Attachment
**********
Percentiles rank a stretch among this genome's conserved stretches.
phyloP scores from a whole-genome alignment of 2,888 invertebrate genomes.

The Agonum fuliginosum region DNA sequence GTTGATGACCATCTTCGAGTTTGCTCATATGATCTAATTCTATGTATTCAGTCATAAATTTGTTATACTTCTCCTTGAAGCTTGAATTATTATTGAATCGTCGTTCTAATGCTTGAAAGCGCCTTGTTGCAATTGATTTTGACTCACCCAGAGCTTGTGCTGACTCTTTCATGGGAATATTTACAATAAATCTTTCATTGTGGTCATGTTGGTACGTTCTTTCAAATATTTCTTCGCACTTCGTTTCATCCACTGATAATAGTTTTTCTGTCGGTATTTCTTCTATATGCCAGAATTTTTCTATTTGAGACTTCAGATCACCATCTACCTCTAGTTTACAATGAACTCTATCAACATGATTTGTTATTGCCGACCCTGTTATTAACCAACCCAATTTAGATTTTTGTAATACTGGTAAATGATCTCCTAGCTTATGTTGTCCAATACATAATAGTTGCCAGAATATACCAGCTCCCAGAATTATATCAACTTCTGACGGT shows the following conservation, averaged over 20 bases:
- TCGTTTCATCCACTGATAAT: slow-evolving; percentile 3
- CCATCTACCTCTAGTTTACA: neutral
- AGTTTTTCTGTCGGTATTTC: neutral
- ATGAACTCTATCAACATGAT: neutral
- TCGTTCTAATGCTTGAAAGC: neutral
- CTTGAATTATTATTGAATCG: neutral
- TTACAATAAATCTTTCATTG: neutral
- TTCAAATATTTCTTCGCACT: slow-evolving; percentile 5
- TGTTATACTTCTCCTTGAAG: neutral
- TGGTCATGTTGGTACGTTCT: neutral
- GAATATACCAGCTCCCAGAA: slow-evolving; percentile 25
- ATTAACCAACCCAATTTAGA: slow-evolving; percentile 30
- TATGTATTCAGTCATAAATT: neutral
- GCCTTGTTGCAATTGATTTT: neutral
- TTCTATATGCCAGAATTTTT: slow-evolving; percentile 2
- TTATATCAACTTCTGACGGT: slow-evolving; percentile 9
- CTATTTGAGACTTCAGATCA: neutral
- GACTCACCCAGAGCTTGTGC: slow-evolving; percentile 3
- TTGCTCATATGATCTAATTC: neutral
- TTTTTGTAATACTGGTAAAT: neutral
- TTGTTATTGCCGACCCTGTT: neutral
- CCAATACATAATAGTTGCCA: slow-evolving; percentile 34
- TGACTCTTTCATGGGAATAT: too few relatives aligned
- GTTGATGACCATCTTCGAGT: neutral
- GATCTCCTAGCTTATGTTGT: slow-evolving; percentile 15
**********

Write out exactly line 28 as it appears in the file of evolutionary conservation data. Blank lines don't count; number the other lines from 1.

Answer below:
- GATCTCCTAGCTTATGTTGT: slow-evolving; percentile 15